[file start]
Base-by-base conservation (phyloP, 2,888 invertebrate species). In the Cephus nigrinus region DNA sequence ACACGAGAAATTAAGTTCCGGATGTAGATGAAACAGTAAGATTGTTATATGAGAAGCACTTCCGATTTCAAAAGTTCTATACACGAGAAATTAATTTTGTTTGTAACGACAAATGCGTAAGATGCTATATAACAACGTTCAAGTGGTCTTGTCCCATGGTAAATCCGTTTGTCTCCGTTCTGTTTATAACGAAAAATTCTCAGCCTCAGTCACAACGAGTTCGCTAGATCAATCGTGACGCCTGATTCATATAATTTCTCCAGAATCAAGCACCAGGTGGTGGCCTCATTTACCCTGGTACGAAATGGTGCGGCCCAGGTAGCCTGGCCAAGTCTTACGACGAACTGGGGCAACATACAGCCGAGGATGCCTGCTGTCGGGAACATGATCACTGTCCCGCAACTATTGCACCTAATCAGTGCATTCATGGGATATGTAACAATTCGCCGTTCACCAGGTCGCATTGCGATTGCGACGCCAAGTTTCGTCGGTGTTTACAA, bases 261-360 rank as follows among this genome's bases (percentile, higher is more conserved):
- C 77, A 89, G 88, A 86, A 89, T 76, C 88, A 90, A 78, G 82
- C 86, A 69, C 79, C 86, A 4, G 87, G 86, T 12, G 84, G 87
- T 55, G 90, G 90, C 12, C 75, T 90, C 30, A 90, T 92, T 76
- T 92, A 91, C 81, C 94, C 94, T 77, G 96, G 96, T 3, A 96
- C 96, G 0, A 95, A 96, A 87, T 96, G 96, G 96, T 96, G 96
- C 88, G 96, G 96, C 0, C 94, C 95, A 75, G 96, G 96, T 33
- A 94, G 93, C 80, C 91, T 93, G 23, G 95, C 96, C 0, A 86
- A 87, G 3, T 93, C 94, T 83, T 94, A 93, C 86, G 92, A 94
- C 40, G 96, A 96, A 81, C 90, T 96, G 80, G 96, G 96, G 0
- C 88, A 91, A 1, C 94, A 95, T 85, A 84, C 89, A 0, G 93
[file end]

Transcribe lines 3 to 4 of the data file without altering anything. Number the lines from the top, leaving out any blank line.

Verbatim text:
- C 86, A 69, C 79, C 86, A 4, G 87, G 86, T 12, G 84, G 87
- T 55, G 90, G 90, C 12, C 75, T 90, C 30, A 90, T 92, T 76